NASA Probe Spies Giant Hurricane on Saturn
New views of the gas giant's hurricane will shed light on similar storms on Earth.
"Morphologically, this giant storm resembles that of hurricanes and typhoons on Earth—with an eye at its center and spiraling clouds outside—but this Saturnian hurricane is on a titanic scale," said Kunio Sayanagi, a Cassini imaging team member at Hampton University in Virginia.
Just the eye of the storm is estimated to stretch 1,250 miles (2,000 kilometers) across—more than 20 times larger than hurricanes that swirl on Earth. (Related: "Colossal Storm May Rage on Jupiter-like 'Failed Star.'")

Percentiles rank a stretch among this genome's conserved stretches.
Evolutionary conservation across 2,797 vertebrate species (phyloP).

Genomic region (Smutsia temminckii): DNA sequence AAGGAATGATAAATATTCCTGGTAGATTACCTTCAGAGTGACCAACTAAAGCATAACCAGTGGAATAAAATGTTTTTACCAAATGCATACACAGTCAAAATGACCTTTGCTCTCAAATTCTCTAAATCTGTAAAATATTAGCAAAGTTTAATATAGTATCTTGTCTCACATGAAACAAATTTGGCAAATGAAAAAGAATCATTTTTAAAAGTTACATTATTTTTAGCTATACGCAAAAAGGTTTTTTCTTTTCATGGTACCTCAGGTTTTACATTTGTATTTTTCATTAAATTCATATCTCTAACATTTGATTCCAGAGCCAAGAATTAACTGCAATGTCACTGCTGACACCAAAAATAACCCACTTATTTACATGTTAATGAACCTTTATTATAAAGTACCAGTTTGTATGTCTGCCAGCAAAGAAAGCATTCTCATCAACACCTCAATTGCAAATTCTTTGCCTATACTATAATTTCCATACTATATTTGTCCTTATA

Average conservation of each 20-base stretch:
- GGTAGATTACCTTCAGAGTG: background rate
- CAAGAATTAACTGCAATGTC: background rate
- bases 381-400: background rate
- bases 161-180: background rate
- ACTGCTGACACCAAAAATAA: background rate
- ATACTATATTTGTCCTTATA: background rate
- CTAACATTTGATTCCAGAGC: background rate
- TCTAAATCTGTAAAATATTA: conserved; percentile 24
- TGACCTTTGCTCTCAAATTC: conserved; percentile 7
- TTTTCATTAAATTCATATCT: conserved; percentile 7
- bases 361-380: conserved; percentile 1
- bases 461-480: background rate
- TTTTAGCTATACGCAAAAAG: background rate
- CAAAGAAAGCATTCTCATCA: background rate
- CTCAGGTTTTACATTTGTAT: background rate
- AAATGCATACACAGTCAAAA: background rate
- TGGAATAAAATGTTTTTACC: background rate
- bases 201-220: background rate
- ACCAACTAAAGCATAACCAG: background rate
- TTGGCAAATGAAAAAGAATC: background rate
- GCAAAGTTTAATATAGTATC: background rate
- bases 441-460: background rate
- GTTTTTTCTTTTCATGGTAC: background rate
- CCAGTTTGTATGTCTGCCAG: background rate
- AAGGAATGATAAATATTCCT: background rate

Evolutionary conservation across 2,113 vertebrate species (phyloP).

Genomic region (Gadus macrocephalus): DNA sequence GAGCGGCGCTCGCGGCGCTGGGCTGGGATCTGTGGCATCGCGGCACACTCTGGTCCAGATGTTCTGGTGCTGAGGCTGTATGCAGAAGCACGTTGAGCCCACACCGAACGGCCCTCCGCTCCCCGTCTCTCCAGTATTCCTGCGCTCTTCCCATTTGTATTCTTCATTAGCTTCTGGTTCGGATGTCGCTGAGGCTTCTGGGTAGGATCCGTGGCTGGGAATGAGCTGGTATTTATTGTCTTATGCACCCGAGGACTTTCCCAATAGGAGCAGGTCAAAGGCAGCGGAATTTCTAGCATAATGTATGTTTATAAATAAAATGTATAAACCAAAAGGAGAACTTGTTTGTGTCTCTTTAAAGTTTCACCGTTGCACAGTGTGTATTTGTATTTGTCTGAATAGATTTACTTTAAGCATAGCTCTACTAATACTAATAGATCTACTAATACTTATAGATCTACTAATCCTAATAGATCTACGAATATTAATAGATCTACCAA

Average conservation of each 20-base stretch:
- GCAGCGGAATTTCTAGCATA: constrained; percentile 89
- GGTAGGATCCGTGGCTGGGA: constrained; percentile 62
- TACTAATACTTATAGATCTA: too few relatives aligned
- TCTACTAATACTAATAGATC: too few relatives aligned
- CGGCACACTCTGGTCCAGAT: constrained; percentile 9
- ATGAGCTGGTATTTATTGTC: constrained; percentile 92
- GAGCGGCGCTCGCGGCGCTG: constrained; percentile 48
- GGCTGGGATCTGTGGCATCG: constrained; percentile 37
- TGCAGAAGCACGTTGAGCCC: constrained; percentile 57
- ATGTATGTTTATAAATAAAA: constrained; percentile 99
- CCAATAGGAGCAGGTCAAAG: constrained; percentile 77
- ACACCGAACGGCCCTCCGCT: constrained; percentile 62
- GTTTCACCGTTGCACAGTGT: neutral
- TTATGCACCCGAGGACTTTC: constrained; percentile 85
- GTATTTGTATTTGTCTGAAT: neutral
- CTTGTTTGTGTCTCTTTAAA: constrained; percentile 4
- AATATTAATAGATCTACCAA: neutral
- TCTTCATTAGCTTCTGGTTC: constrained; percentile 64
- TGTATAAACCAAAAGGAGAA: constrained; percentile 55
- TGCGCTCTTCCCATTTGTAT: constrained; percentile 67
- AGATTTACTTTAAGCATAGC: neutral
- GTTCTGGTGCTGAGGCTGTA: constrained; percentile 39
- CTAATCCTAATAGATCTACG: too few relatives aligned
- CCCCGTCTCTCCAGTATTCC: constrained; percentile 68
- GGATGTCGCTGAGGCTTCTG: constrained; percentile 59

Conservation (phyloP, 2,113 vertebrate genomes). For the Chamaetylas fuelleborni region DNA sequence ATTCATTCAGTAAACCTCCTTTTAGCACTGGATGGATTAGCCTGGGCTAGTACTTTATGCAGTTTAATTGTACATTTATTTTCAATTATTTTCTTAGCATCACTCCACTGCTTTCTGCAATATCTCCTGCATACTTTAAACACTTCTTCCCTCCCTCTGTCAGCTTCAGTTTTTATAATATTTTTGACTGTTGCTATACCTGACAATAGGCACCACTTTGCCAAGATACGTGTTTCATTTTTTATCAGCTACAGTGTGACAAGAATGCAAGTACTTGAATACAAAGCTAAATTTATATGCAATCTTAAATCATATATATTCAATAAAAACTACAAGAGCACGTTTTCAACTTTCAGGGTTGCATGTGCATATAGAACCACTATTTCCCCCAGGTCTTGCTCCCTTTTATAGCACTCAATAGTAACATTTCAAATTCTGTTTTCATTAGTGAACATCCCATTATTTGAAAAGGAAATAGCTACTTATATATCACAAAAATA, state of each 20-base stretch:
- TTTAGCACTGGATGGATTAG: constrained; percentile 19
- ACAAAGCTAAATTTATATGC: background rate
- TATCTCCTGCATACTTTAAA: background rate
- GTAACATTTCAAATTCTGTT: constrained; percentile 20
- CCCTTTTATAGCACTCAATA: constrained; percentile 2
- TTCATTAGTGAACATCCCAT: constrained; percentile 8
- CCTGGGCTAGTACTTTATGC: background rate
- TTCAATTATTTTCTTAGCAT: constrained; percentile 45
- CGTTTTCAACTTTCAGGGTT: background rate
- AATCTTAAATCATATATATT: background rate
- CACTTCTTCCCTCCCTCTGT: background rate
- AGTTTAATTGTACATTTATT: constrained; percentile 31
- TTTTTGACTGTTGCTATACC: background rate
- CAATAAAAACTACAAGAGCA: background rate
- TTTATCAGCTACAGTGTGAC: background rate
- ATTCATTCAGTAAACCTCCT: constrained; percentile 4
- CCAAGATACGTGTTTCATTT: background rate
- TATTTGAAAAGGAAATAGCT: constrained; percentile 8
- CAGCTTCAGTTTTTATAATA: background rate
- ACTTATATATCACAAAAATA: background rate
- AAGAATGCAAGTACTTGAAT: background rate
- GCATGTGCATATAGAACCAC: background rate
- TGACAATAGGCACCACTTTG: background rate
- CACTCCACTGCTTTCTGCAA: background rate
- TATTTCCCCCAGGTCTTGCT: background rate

Scientists aren't sure when the hurricane formed, but speculate that it could be a permanent weather feature, said fellow Cassini imaging team scientist Andrew Ingersoll at the California Institute of Technology in Pasadena.